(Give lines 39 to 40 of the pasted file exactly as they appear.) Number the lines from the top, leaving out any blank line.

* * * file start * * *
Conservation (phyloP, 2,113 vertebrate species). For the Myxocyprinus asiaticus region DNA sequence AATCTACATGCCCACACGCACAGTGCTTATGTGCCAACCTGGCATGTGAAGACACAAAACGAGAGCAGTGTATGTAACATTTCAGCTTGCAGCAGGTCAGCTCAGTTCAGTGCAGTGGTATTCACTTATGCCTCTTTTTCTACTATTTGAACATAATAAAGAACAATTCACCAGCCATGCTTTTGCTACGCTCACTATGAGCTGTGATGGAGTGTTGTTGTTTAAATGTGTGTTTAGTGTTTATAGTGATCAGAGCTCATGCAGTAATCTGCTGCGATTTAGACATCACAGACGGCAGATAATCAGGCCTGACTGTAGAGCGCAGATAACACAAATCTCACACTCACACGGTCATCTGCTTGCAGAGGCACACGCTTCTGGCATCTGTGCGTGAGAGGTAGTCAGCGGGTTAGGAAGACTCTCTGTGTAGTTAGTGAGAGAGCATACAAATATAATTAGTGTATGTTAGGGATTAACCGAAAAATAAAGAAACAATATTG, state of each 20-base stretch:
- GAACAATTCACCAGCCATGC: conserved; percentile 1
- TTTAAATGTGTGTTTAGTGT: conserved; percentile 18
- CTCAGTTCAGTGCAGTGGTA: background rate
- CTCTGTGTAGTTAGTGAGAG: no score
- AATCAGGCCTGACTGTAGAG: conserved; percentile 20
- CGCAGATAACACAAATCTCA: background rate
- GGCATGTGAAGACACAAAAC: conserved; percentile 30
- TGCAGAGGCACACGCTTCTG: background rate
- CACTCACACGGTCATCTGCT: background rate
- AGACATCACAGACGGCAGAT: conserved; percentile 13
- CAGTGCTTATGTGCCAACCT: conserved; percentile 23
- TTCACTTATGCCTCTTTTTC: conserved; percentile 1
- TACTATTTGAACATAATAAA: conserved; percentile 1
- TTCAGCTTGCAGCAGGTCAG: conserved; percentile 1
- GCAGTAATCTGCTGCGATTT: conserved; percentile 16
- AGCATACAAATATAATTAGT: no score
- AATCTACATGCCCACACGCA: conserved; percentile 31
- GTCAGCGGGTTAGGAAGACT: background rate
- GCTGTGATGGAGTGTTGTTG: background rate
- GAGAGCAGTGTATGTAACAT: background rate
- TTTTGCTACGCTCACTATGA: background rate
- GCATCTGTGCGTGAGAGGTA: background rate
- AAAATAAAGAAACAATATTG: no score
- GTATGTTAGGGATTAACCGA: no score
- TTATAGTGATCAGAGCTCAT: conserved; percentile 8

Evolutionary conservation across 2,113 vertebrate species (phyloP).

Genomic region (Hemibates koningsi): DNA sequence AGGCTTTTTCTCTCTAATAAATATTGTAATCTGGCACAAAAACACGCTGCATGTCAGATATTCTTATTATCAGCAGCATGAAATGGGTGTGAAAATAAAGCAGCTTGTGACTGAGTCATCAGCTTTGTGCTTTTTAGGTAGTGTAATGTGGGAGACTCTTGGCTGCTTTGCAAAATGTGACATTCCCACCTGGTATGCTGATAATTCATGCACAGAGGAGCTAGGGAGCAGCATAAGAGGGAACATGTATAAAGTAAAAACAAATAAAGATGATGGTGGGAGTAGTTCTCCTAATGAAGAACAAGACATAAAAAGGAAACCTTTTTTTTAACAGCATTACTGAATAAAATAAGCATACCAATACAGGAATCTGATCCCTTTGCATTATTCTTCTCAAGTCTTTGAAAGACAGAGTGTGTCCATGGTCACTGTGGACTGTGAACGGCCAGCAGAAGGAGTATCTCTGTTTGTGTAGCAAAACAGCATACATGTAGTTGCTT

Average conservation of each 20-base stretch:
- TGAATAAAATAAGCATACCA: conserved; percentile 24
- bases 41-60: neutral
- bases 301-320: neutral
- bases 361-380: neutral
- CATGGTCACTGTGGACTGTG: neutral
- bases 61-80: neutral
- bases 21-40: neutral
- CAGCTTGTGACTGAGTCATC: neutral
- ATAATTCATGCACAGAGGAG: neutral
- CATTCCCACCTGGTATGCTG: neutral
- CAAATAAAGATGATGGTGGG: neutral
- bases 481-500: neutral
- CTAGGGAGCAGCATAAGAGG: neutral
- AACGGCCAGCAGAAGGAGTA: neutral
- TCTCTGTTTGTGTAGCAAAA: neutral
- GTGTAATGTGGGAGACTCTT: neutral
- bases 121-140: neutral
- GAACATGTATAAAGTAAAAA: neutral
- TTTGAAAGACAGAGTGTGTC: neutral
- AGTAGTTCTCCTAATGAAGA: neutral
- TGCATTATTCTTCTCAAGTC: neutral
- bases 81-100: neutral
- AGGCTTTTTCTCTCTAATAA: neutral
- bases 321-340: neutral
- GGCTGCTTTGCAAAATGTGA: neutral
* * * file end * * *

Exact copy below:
- CATTCCCACCTGGTATGCTG: neutral
- CAAATAAAGATGATGGTGGG: neutral